Jay Nelson: All Roads Lead Back to the Bay
Jay Nelson is a dude’s dude. With an Instagram account that won’t quit, he is best known for his whimsical campers and elaborate treehouses all made from repurposed wood, a natural material he has been drawn to since childhood. He is reluctant to call himself an “artist” by traditional standards, preferring terms like surfer, painter, father, doodler, husband, fort builder and cave dweller to describe his process as a creative.
All journeys are definitive, whether personal or professional, and Jay has ultimately learned that all roads lead back to the Bay Area. After years of living in NYC and traveling through Europe, he realized his work moved forward when things were the least complicated. “The nice thing about OB was that it was almost like the rent got cheaper the closer you got to the beach,” he explained about his home in the Outer Sunset neighborhood in San Francisco, a foggy stretch on the west side of town where the Pacific ocean meets the city. Jay and a few friends from art school were attracted to the area because unlike the rest of S.F. it was still affordable and the waves were consistently good. They built a thriving community for themselves, anchoring the single-story buildings with art stores, restaurants, studios and shops, and carving out a little slice of residential heaven filled with local vibes and familiar faces. “No one really wants to leave and it’s great because we all see each other every day. I get coffee in the morning and then I’ll see those same people from the coffee shop surfing in the afternoon. It’s awesome.”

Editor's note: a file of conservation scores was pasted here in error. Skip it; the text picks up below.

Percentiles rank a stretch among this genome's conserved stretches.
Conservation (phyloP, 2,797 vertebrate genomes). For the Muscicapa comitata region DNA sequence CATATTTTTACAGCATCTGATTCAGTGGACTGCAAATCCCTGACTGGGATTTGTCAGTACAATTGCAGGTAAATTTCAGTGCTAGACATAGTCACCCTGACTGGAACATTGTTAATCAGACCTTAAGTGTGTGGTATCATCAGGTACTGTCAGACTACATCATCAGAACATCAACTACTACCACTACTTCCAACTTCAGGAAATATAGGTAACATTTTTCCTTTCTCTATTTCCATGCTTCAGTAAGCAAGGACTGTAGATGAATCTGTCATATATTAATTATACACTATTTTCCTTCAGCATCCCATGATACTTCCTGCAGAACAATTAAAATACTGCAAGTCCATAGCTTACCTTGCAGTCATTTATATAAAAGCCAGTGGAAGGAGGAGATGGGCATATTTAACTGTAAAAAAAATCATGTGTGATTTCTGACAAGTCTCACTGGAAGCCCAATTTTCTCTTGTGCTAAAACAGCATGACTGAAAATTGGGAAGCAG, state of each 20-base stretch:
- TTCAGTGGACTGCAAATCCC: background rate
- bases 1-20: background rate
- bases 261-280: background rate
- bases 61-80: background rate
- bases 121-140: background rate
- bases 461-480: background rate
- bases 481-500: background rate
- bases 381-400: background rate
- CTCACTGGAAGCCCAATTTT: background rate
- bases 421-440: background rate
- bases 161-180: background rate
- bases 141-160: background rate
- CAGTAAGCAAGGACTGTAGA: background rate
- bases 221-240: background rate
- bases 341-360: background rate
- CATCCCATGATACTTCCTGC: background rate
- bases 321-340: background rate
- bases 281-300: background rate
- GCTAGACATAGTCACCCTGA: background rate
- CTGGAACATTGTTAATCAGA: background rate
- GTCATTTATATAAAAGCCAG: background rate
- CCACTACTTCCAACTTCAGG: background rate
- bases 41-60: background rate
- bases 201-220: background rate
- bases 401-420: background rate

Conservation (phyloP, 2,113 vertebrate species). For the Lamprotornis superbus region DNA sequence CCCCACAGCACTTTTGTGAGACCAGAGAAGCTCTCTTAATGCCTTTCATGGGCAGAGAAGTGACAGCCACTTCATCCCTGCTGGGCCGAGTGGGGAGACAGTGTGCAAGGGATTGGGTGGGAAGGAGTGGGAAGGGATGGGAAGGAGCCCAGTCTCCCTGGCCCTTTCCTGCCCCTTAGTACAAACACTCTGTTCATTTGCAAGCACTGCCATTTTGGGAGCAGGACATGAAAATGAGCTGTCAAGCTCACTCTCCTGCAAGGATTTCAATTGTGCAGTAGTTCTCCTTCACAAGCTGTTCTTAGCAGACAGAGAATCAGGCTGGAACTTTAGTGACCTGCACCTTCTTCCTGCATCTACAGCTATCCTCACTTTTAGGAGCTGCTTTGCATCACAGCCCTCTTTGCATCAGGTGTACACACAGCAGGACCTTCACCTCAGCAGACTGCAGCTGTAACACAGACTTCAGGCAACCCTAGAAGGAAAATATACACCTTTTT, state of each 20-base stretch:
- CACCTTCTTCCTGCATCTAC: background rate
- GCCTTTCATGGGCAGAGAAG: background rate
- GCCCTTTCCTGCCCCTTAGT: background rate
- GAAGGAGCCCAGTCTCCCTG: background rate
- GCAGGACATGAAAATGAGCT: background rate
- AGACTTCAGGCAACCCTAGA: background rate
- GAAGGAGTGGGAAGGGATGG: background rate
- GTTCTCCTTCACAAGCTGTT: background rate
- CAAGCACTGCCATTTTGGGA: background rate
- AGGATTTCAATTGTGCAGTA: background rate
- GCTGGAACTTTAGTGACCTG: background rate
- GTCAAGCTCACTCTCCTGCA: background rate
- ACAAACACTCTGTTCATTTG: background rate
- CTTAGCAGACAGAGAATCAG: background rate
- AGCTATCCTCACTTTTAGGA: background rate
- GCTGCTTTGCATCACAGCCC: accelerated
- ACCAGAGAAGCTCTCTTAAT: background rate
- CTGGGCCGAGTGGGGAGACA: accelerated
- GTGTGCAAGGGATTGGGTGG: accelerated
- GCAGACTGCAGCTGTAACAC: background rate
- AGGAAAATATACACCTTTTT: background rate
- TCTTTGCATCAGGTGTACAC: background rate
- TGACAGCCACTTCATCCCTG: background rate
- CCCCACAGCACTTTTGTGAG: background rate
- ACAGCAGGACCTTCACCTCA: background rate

Jay’s life is pretty simple and he likes it like that. Most days he can be found driving to his favorite mill in Pt. Reyes to pick up lumber, hitting the selvedge yard and stopping for a surf before heading home to his wife and collaborator, Rachel, and their daughter, Romy. For The Open Pass group show presented by Subaru, Jay transformed an ’82 Subaru Brat into the camper of his dreams. Complete with a miniature wood burning stove, red cedar pop-top and bunk, he wanted it to be the “best camper he had ever built” so he could take his entire family along for the ride. While he searched all over the country for the perfect Brat to modify, he kept hitting roadblocks. Ironically, after searching high and low for the perfect car, he found one through a friend of a friend in Oakland, right in his own backyard. Once again, bringing his story full circle.
Photos by Kat Borchart, Courtesy of Subaru of America, Inc.
This post is in partnership with Subaru of America, Inc.